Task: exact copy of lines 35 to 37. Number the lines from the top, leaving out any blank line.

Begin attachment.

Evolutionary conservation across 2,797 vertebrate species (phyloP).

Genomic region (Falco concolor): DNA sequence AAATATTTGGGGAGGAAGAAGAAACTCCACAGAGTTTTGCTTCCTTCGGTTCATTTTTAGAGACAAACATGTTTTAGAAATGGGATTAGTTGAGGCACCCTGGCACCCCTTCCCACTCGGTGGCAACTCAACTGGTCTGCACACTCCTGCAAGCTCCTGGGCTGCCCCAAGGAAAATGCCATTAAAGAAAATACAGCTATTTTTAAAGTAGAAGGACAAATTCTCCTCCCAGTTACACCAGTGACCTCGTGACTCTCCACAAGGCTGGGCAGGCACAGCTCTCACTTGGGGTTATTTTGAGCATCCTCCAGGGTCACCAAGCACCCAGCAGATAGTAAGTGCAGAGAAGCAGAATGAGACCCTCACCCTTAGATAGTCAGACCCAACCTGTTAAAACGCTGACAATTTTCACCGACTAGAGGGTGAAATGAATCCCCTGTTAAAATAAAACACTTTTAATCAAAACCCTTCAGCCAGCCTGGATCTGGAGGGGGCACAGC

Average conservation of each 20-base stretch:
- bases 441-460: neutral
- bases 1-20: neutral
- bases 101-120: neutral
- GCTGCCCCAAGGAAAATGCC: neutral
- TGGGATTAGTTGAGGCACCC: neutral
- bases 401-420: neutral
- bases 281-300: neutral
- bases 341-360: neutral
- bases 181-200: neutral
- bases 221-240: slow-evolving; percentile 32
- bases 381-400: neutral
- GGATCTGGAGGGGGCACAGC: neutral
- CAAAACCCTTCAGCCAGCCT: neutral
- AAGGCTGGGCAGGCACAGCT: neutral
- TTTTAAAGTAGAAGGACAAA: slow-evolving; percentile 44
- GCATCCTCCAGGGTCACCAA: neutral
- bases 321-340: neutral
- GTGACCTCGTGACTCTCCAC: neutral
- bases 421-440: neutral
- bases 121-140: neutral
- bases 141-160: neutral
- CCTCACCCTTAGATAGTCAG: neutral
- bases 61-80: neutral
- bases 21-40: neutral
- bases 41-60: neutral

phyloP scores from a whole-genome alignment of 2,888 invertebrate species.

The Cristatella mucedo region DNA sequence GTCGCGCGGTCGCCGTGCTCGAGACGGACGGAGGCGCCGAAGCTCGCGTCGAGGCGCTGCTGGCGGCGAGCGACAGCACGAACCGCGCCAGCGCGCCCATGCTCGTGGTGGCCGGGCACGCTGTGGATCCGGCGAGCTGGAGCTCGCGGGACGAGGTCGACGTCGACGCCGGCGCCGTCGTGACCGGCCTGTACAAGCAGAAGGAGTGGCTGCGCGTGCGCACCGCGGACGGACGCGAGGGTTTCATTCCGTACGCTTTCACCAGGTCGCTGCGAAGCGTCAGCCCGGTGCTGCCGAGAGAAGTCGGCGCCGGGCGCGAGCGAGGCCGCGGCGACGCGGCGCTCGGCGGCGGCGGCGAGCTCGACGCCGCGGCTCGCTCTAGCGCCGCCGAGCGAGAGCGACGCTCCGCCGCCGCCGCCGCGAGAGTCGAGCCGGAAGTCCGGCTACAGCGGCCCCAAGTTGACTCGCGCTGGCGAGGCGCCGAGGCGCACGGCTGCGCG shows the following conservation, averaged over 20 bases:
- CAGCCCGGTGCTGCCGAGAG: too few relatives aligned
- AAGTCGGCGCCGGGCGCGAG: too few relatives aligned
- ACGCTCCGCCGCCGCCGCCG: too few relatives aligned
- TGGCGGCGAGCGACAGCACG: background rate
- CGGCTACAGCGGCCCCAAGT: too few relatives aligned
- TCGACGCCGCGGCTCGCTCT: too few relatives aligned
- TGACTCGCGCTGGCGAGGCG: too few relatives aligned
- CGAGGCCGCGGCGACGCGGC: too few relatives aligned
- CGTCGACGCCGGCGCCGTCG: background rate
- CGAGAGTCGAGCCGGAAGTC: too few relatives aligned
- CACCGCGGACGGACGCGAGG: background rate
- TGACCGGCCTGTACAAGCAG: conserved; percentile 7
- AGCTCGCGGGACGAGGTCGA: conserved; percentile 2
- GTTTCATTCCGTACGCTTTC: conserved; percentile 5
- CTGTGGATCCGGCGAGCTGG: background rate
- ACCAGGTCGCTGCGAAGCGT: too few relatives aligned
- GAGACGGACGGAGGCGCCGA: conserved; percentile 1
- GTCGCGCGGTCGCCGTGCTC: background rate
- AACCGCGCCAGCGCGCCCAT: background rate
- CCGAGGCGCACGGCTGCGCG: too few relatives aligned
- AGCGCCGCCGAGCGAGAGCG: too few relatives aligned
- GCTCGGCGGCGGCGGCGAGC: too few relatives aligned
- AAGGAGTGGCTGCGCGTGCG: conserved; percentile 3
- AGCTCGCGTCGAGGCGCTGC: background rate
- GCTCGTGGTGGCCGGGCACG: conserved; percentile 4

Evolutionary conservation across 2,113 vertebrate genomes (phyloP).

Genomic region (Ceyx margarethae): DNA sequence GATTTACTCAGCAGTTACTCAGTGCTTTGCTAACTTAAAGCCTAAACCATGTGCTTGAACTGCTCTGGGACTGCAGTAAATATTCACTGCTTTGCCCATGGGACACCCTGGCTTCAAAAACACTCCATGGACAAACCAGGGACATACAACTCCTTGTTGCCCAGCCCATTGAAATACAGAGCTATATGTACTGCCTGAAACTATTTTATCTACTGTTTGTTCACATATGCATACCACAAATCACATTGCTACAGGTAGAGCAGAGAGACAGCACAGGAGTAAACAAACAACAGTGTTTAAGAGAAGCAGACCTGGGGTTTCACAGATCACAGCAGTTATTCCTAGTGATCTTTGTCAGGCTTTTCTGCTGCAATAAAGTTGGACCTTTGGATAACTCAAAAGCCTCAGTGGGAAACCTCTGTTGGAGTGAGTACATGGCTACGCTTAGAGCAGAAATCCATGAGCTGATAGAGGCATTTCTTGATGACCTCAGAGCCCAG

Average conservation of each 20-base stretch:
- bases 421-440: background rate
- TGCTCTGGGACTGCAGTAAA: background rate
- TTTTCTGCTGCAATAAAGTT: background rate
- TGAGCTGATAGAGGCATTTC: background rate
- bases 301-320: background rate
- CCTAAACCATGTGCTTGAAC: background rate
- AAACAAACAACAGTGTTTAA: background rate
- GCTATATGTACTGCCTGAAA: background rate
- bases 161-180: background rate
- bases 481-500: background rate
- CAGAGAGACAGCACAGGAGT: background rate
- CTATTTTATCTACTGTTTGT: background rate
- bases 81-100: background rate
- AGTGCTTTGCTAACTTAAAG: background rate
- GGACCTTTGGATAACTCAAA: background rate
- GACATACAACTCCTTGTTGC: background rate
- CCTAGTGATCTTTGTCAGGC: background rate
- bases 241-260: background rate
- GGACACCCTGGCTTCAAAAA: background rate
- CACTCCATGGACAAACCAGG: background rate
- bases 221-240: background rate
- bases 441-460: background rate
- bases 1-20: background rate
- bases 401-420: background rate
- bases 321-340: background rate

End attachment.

- CGGCTACAGCGGCCCCAAGT: too few relatives aligned
- TCGACGCCGCGGCTCGCTCT: too few relatives aligned
- TGACTCGCGCTGGCGAGGCG: too few relatives aligned